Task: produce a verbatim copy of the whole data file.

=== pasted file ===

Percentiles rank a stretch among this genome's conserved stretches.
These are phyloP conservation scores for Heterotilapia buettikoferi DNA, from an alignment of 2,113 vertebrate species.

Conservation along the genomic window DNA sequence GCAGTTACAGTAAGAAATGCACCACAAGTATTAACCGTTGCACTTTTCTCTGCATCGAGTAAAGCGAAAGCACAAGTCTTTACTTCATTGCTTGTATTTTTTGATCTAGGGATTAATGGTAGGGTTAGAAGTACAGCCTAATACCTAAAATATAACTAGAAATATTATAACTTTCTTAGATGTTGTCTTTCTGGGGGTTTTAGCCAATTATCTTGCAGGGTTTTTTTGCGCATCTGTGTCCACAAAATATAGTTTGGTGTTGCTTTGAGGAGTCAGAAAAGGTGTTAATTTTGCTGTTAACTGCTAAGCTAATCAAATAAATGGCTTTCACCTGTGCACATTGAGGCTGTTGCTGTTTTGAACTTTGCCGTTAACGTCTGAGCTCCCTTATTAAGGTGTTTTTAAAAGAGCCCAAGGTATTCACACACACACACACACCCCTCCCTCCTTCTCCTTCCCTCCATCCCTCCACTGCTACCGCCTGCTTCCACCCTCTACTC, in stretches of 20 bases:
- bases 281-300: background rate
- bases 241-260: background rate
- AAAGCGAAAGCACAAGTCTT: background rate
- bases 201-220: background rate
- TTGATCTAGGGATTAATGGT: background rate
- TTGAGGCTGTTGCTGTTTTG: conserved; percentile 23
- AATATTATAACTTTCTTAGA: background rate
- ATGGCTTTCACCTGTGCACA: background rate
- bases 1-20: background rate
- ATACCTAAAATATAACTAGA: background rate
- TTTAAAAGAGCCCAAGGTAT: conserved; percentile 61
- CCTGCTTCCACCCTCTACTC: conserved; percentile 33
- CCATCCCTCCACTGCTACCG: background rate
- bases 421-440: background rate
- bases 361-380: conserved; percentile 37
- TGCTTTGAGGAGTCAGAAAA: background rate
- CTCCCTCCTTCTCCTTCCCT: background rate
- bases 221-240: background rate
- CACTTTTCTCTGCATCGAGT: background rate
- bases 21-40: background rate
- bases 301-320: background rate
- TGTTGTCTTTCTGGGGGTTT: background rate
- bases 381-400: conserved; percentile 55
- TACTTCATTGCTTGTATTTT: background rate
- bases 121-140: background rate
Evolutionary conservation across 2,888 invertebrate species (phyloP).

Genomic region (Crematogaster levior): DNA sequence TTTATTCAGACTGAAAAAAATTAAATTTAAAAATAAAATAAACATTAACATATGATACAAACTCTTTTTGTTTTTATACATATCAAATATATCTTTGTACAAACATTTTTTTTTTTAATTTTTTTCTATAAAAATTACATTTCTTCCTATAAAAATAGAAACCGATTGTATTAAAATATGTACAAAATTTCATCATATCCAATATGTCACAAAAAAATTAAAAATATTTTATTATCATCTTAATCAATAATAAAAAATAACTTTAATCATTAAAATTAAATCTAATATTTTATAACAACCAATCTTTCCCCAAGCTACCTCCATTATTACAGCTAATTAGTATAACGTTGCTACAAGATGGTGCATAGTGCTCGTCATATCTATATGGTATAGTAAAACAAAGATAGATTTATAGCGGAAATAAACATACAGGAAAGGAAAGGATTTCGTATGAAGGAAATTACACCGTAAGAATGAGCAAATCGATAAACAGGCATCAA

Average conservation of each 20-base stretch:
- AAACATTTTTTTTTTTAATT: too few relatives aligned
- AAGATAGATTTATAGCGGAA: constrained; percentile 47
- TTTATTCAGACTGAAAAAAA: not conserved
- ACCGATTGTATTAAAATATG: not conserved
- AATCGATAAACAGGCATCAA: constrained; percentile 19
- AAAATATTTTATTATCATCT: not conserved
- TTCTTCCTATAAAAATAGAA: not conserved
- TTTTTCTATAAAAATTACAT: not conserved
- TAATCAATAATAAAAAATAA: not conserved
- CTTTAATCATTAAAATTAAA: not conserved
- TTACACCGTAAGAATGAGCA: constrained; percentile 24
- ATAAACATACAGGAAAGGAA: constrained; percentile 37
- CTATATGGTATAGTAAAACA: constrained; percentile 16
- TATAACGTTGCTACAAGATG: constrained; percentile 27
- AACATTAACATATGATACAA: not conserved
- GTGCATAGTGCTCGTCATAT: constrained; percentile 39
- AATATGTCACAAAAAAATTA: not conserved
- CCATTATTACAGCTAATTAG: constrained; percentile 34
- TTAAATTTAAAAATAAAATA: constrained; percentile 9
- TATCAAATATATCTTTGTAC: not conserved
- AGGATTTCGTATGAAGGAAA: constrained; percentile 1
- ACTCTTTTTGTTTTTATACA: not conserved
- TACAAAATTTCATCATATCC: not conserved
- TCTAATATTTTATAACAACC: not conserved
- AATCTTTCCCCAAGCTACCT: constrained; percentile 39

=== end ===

Percentiles rank a stretch among this genome's conserved stretches.
These are phyloP conservation scores for Heterotilapia buettikoferi DNA, from an alignment of 2,113 vertebrate species.

Conservation along the genomic window DNA sequence GCAGTTACAGTAAGAAATGCACCACAAGTATTAACCGTTGCACTTTTCTCTGCATCGAGTAAAGCGAAAGCACAAGTCTTTACTTCATTGCTTGTATTTTTTGATCTAGGGATTAATGGTAGGGTTAGAAGTACAGCCTAATACCTAAAATATAACTAGAAATATTATAACTTTCTTAGATGTTGTCTTTCTGGGGGTTTTAGCCAATTATCTTGCAGGGTTTTTTTGCGCATCTGTGTCCACAAAATATAGTTTGGTGTTGCTTTGAGGAGTCAGAAAAGGTGTTAATTTTGCTGTTAACTGCTAAGCTAATCAAATAAATGGCTTTCACCTGTGCACATTGAGGCTGTTGCTGTTTTGAACTTTGCCGTTAACGTCTGAGCTCCCTTATTAAGGTGTTTTTAAAAGAGCCCAAGGTATTCACACACACACACACACCCCTCCCTCCTTCTCCTTCCCTCCATCCCTCCACTGCTACCGCCTGCTTCCACCCTCTACTC, in stretches of 20 bases:
- bases 281-300: background rate
- bases 241-260: background rate
- AAAGCGAAAGCACAAGTCTT: background rate
- bases 201-220: background rate
- TTGATCTAGGGATTAATGGT: background rate
- TTGAGGCTGTTGCTGTTTTG: conserved; percentile 23
- AATATTATAACTTTCTTAGA: background rate
- ATGGCTTTCACCTGTGCACA: background rate
- bases 1-20: background rate
- ATACCTAAAATATAACTAGA: background rate
- TTTAAAAGAGCCCAAGGTAT: conserved; percentile 61
- CCTGCTTCCACCCTCTACTC: conserved; percentile 33
- CCATCCCTCCACTGCTACCG: background rate
- bases 421-440: background rate
- bases 361-380: conserved; percentile 37
- TGCTTTGAGGAGTCAGAAAA: background rate
- CTCCCTCCTTCTCCTTCCCT: background rate
- bases 221-240: background rate
- CACTTTTCTCTGCATCGAGT: background rate
- bases 21-40: background rate
- bases 301-320: background rate
- TGTTGTCTTTCTGGGGGTTT: background rate
- bases 381-400: conserved; percentile 55
- TACTTCATTGCTTGTATTTT: background rate
- bases 121-140: background rate
Evolutionary conservation across 2,888 invertebrate species (phyloP).

Genomic region (Crematogaster levior): DNA sequence TTTATTCAGACTGAAAAAAATTAAATTTAAAAATAAAATAAACATTAACATATGATACAAACTCTTTTTGTTTTTATACATATCAAATATATCTTTGTACAAACATTTTTTTTTTTAATTTTTTTCTATAAAAATTACATTTCTTCCTATAAAAATAGAAACCGATTGTATTAAAATATGTACAAAATTTCATCATATCCAATATGTCACAAAAAAATTAAAAATATTTTATTATCATCTTAATCAATAATAAAAAATAACTTTAATCATTAAAATTAAATCTAATATTTTATAACAACCAATCTTTCCCCAAGCTACCTCCATTATTACAGCTAATTAGTATAACGTTGCTACAAGATGGTGCATAGTGCTCGTCATATCTATATGGTATAGTAAAACAAAGATAGATTTATAGCGGAAATAAACATACAGGAAAGGAAAGGATTTCGTATGAAGGAAATTACACCGTAAGAATGAGCAAATCGATAAACAGGCATCAA

Average conservation of each 20-base stretch:
- AAACATTTTTTTTTTTAATT: too few relatives aligned
- AAGATAGATTTATAGCGGAA: constrained; percentile 47
- TTTATTCAGACTGAAAAAAA: not conserved
- ACCGATTGTATTAAAATATG: not conserved
- AATCGATAAACAGGCATCAA: constrained; percentile 19
- AAAATATTTTATTATCATCT: not conserved
- TTCTTCCTATAAAAATAGAA: not conserved
- TTTTTCTATAAAAATTACAT: not conserved
- TAATCAATAATAAAAAATAA: not conserved
- CTTTAATCATTAAAATTAAA: not conserved
- TTACACCGTAAGAATGAGCA: constrained; percentile 24
- ATAAACATACAGGAAAGGAA: constrained; percentile 37
- CTATATGGTATAGTAAAACA: constrained; percentile 16
- TATAACGTTGCTACAAGATG: constrained; percentile 27
- AACATTAACATATGATACAA: not conserved
- GTGCATAGTGCTCGTCATAT: constrained; percentile 39
- AATATGTCACAAAAAAATTA: not conserved
- CCATTATTACAGCTAATTAG: constrained; percentile 34
- TTAAATTTAAAAATAAAATA: constrained; percentile 9
- TATCAAATATATCTTTGTAC: not conserved
- AGGATTTCGTATGAAGGAAA: constrained; percentile 1
- ACTCTTTTTGTTTTTATACA: not conserved
- TACAAAATTTCATCATATCC: not conserved
- TCTAATATTTTATAACAACC: not conserved
- AATCTTTCCCCAAGCTACCT: constrained; percentile 39